AUSTIN, MINN. — Hormel Foods Corp.’s Refrigerated Foods segment, which includes such brands as Hormel, Natural Choice and Applegate, propelled the company’s performance during the fourth quarter and full year of fiscal 2018. Despite the impact of high freight costs and commodity pressures, particularly in pork, the business unit managed to generate profits of 25 percent and 5 percent during the fourth quarter and full year, respectively.

“Refrigerated Foods was able to deliver a 25 percent increase in profits, even as commodity profits declined 31 percent,” said James P. Snee, chairman, president and CEO, during a conference call with analysts to discuss the results on Nov. 20. “The team was able to offset higher freight cost and higher advertising investments. I’m particularly proud of how the Refrigerated Foods team continues to shift the portfolio toward branded value-added products.”

Net income for Hormel Foods for the fourth quarter ended Oct. 28 was $261,406,000, equal to $0.49 per share on the common stock, and an increase from $218,154,000, or $0.41 per share, during the same period of the previous year.

Quarterly sales rose to $2,524,697,000 from $2,492,608,000 the year prior.

The company’s other business units were challenged during the quarter. Operating profit for the Jennie-O Turkey Store business unit fell 31 percent and Grocery Product unit operating profit fell 22 percent. Most notably, Hormel Foods took a $17 million non-cash impairment charge against its CytoSport business during the quarter that was applied to the Grocery Products unit.

Full-year net income rose to $1,012,140,000, or $1.91 per share, from $846,735,000, or $1.60 per share, the year prior.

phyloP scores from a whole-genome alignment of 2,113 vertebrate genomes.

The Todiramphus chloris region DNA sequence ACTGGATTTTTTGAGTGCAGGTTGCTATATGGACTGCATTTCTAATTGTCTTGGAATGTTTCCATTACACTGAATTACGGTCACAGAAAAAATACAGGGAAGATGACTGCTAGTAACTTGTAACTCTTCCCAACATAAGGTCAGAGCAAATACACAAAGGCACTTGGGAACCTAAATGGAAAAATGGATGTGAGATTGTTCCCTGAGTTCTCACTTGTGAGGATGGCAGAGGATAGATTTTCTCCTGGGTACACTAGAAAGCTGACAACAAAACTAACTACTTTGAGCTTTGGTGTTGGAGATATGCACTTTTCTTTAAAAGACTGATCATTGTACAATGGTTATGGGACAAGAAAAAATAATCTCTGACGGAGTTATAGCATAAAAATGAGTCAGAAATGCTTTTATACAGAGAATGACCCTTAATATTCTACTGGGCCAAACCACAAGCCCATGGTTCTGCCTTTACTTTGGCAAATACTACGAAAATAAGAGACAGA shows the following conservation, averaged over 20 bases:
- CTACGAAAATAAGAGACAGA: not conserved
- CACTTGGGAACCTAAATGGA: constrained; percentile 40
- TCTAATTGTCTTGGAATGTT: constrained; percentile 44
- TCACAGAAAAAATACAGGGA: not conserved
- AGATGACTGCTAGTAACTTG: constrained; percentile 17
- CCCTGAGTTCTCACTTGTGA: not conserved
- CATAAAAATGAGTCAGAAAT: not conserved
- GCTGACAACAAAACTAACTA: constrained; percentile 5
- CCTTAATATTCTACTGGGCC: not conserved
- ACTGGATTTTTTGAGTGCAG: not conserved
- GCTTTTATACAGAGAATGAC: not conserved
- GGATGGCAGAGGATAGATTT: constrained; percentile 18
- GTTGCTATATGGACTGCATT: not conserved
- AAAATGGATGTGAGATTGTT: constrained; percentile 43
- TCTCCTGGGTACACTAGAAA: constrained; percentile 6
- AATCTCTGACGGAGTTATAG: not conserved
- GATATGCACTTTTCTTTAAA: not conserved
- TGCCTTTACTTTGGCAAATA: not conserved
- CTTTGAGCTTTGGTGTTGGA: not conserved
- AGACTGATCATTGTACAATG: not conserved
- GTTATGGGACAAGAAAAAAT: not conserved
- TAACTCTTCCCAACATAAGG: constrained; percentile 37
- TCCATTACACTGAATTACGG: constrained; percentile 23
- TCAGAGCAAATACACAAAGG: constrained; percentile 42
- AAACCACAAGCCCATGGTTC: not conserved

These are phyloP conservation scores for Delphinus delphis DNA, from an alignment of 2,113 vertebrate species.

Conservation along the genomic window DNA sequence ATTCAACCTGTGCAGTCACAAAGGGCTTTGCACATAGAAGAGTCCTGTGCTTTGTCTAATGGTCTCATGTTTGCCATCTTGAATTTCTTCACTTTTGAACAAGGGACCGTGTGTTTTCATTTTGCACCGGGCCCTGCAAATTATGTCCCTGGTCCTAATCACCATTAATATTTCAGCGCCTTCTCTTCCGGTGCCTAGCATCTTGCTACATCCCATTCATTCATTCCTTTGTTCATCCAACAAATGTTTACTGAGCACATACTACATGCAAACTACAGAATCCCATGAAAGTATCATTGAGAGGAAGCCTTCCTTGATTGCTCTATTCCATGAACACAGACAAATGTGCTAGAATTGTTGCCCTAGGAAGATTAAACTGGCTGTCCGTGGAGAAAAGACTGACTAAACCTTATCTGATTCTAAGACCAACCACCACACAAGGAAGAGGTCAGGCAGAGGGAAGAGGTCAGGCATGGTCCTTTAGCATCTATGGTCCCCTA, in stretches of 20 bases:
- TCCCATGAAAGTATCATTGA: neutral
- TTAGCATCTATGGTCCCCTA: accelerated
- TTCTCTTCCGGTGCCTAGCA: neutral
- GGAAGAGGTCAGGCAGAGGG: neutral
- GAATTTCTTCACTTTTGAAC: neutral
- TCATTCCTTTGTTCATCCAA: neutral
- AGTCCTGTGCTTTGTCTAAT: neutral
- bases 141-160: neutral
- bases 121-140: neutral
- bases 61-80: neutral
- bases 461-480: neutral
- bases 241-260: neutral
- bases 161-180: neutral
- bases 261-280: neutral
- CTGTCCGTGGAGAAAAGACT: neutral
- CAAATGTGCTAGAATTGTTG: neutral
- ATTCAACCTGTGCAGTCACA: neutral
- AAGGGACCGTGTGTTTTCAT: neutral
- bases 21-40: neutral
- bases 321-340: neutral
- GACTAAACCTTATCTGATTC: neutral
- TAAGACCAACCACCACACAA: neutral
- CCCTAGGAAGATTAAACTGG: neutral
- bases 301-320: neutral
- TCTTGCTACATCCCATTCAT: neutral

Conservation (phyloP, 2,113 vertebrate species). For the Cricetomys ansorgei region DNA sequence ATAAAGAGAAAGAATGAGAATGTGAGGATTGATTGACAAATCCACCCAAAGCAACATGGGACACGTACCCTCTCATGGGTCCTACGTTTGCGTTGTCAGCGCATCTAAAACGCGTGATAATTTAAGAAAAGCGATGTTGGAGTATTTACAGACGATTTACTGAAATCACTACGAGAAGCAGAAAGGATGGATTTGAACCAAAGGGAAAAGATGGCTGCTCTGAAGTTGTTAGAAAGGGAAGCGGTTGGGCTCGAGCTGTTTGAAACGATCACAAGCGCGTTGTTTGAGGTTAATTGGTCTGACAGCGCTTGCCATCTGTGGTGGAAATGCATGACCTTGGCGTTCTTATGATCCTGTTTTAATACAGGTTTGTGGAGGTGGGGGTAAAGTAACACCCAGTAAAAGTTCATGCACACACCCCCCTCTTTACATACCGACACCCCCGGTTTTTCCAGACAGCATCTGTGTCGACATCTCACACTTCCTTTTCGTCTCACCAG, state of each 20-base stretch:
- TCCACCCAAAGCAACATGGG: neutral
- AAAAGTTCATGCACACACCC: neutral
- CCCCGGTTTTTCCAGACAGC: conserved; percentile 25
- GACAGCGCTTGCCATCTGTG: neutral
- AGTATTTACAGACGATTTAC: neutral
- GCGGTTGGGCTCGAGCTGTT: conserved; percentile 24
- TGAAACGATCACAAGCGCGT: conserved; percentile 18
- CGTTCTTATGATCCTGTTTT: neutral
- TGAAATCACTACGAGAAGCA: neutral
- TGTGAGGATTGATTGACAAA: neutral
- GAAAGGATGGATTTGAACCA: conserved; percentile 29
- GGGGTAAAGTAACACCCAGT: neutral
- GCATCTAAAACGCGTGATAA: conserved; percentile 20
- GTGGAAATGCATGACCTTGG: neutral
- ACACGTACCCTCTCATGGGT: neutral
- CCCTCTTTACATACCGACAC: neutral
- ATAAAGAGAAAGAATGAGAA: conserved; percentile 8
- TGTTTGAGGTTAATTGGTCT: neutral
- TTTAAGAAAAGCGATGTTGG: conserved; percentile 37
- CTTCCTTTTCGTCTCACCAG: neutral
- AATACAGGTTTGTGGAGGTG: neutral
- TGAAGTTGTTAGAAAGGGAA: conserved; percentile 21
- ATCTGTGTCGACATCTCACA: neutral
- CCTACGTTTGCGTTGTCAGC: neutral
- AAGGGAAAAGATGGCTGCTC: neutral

Fiscal 2018 sales rose to $9,545,700,000 from $9,167,519,000.

“This year, we made excellent progress on our path forward that I laid out at our 2017 Investor Day,” Snee said. “This included becoming a broader food company, expanding and accelerating foodservice, becoming a more global company, reducing volatility, divesting nonstrategic assets and modernizing our supply chain. We will continue to execute against these initiatives in 2019.”

In fiscal 2019, Snee expects all four of Hormel’s business units to show sales and profit growth. As a result, management set full-year earnings guidance at $1.77 to $1.91 per share and sales at $9.7 billion to $10.2 billion.

“Heading into 2019, we expect that (Grocery Products) business to show mid-single-digits growth,” Snee said. “Refrigerated Foods, it’s a lot more of the same in terms of the value-added growth that we expect to see. We're not expecting anything crazy in JOTS (Jennie-O Turkey Store). I mean, we’ve got a low single-digit increase there, which we believe is very achievable. And then our International growth on the top line is really in line with our historic expectations of high single digit. So, (we) do believe that the guide on the sales is very realistic and achievable.”